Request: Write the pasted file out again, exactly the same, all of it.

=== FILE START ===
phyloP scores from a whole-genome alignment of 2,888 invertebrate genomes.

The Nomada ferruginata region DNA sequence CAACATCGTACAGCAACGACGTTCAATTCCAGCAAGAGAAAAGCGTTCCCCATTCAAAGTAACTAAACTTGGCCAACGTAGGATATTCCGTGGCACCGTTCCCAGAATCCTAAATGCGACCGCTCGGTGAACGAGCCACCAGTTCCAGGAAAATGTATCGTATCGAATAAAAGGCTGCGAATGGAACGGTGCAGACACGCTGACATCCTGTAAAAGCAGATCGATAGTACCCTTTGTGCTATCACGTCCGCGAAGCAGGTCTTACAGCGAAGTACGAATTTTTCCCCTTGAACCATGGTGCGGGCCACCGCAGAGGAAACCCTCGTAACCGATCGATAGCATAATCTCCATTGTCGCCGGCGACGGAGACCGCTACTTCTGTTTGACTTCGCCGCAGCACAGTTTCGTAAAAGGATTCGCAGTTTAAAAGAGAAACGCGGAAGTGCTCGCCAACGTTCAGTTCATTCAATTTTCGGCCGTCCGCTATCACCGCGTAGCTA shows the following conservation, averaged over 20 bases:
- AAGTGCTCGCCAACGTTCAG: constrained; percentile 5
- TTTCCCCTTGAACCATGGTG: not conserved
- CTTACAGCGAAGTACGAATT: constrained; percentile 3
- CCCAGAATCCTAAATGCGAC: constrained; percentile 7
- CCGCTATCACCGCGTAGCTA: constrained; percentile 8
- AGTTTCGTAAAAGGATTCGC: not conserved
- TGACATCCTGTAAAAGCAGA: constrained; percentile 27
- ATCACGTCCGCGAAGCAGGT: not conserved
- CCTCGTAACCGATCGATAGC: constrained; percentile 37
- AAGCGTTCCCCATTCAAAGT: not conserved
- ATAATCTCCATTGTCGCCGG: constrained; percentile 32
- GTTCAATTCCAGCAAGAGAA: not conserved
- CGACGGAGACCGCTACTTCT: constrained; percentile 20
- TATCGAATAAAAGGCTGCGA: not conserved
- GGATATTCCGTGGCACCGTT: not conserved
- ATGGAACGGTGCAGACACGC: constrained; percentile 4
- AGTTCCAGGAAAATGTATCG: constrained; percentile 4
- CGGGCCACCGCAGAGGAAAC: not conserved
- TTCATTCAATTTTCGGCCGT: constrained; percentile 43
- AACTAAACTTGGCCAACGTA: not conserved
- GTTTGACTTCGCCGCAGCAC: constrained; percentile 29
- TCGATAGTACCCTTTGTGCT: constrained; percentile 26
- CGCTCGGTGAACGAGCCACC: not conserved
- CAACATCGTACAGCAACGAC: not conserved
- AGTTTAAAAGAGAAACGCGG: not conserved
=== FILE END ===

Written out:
phyloP scores from a whole-genome alignment of 2,888 invertebrate genomes.

The Nomada ferruginata region DNA sequence CAACATCGTACAGCAACGACGTTCAATTCCAGCAAGAGAAAAGCGTTCCCCATTCAAAGTAACTAAACTTGGCCAACGTAGGATATTCCGTGGCACCGTTCCCAGAATCCTAAATGCGACCGCTCGGTGAACGAGCCACCAGTTCCAGGAAAATGTATCGTATCGAATAAAAGGCTGCGAATGGAACGGTGCAGACACGCTGACATCCTGTAAAAGCAGATCGATAGTACCCTTTGTGCTATCACGTCCGCGAAGCAGGTCTTACAGCGAAGTACGAATTTTTCCCCTTGAACCATGGTGCGGGCCACCGCAGAGGAAACCCTCGTAACCGATCGATAGCATAATCTCCATTGTCGCCGGCGACGGAGACCGCTACTTCTGTTTGACTTCGCCGCAGCACAGTTTCGTAAAAGGATTCGCAGTTTAAAAGAGAAACGCGGAAGTGCTCGCCAACGTTCAGTTCATTCAATTTTCGGCCGTCCGCTATCACCGCGTAGCTA shows the following conservation, averaged over 20 bases:
- AAGTGCTCGCCAACGTTCAG: constrained; percentile 5
- TTTCCCCTTGAACCATGGTG: not conserved
- CTTACAGCGAAGTACGAATT: constrained; percentile 3
- CCCAGAATCCTAAATGCGAC: constrained; percentile 7
- CCGCTATCACCGCGTAGCTA: constrained; percentile 8
- AGTTTCGTAAAAGGATTCGC: not conserved
- TGACATCCTGTAAAAGCAGA: constrained; percentile 27
- ATCACGTCCGCGAAGCAGGT: not conserved
- CCTCGTAACCGATCGATAGC: constrained; percentile 37
- AAGCGTTCCCCATTCAAAGT: not conserved
- ATAATCTCCATTGTCGCCGG: constrained; percentile 32
- GTTCAATTCCAGCAAGAGAA: not conserved
- CGACGGAGACCGCTACTTCT: constrained; percentile 20
- TATCGAATAAAAGGCTGCGA: not conserved
- GGATATTCCGTGGCACCGTT: not conserved
- ATGGAACGGTGCAGACACGC: constrained; percentile 4
- AGTTCCAGGAAAATGTATCG: constrained; percentile 4
- CGGGCCACCGCAGAGGAAAC: not conserved
- TTCATTCAATTTTCGGCCGT: constrained; percentile 43
- AACTAAACTTGGCCAACGTA: not conserved
- GTTTGACTTCGCCGCAGCAC: constrained; percentile 29
- TCGATAGTACCCTTTGTGCT: constrained; percentile 26
- CGCTCGGTGAACGAGCCACC: not conserved
- CAACATCGTACAGCAACGAC: not conserved
- AGTTTAAAAGAGAAACGCGG: not conserved